[105 NJSuper Page 118]

(App. Div. 1960); Wilson v. Long Branch, 27 N.J. 360, 389 (1958).

Findings of fact, with the necessary due process elements of examination and cross-examination, are required only when the administrative process is adjudicatory in nature or when the Legislature requires that such findings be made before the agency can act. Cf. In re Plainfield-Union Water Co., above, 11 N.J. 382, 392, 395 (1953); Abbotts Dairies v. Armstrong, 14 N.J. 319, 331-334 (1954). N.J.S.A. 26:2 C -8 does not require the making of findings of fact in support of any code, rule or regulation promulgated under the authority therein delegated. The public has a right to be heard, but the statute does not grant those who may be affected by the administrative action the right to argue or cross-examine.

The Legislature contemplated the very procedure followed. The Commissioner's promulgation of chapter X-A was within the authority delegated by the Legislature; it was entirely correct to conduct a legislative-type hearing, and due process was not denied petitioners.

We turn to the question of whether there was a rational basis for the action taken. Were the regulations reasonably related to the State's power to preserve and protect the health of its citizens? Petitioners contend there is no realistic standard for the minimum sulphur content in bituminous coal fixed by chapter X-A. Additionally they claim, as hereinbefore noted, that there is not presently available any material quantity of bituminous coal such as would meet the 1% and 0.2% requirements. Further, they emphasize the severe impact that chapter X-A would have upon the railroad and coal industries and upon labor. They also insist that the May 6, 1968 and October 1, 1971 dates fixed by the chapter are not prudent.

Petitioners concede, as they must, that the administrative action taken must be accorded a presumption of reasonableness and that they have the burden of satisfying the court that the regulations are unreasonable. As was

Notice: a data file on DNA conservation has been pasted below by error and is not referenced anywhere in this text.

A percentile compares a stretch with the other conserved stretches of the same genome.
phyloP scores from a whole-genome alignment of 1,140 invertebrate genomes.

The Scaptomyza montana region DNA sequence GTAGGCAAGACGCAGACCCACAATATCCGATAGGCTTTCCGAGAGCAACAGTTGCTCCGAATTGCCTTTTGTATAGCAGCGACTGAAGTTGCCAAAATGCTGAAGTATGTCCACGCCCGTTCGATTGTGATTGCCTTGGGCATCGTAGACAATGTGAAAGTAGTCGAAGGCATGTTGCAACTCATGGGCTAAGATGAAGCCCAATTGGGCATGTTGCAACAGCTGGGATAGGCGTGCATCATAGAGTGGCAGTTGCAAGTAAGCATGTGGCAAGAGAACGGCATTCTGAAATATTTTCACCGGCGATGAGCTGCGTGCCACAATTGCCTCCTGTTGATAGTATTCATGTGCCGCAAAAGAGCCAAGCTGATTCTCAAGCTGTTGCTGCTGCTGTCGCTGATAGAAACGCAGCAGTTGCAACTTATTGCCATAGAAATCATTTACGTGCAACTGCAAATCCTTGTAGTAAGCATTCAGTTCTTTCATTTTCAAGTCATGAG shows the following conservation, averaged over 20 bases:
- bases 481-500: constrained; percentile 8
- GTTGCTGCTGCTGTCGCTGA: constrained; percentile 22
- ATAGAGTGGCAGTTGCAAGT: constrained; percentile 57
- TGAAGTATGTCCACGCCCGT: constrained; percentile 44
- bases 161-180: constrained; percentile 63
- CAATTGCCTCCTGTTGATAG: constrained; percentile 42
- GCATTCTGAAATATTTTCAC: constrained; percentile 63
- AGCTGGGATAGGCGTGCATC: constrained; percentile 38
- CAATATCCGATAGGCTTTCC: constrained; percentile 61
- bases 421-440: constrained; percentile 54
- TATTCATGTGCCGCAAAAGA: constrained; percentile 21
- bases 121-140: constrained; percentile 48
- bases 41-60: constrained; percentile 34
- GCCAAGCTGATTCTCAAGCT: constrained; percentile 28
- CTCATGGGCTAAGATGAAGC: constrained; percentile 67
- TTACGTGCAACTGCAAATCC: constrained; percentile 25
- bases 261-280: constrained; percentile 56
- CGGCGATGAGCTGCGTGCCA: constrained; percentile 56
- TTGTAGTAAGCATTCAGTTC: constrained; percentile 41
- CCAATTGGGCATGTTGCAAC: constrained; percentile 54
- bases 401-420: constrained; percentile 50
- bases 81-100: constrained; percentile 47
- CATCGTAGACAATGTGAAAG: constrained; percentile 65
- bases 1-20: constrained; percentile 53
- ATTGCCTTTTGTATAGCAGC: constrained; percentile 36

[105 NJSuper Page 119]

said in Pacific States, above, quoting from Borden's Farm Products Co., Inc. v. Baldwin, 293 U.S. 194, 209, 55 S. Ct. 187, 79 L. Ed. 281 (1934), when legislative action taken by an administrative agency is called into question, "if any state of facts reasonably can be conceived that would sustain it, there is a presumption of the existence of that state of facts * * *." Those who oppose it "must carry the burden of showing by a resort to common knowledge or other matters which may be judicially noticed, or to other legitimate proof, that the action is arbitrary."

It may be assumed -- in fact, the Department's own research and available authoritative studies show -- that the Department had knowledge of information in the public domain. (The material attached to the proposed text of the regulations, to which the notice of public hearing called attention, makes this manifest.) The combustion of bituminous coal admittedly results in the emission of sulphur dioxide into the ambient air. The Department was aware of New Jersey's great population density, particularly in the northern, central and southwestern parts of the State, and the high concentration of industry, especially in the northern area. It was also aware of the fact that air pollution had reached dangerously high levels on several recent occasions in this State and its immediate neighboring areas to the north and west, and that in some instances people had succumbed, probably as a result of such conditions. Considering all this, there was justification for the Department taking prompt and drastic steps to reduce air pollution and in directing any action it took toward those elements -- here, fuel oil and coal -- whose combustion is a major source of such pollution. In Owens-Corning, above, we took judicial notice of the menace to the public health of air pollution. Public health is more than ever a paramount concern of government. Abelson's, Inc. v. N.J. State Board of Optometrists, 5 N.J. 412, 420 (1950).

Applying the test set out in the Pacific States case as to whether there exists a state of facts sufficient to justify the

[105 NJSuper Page 120]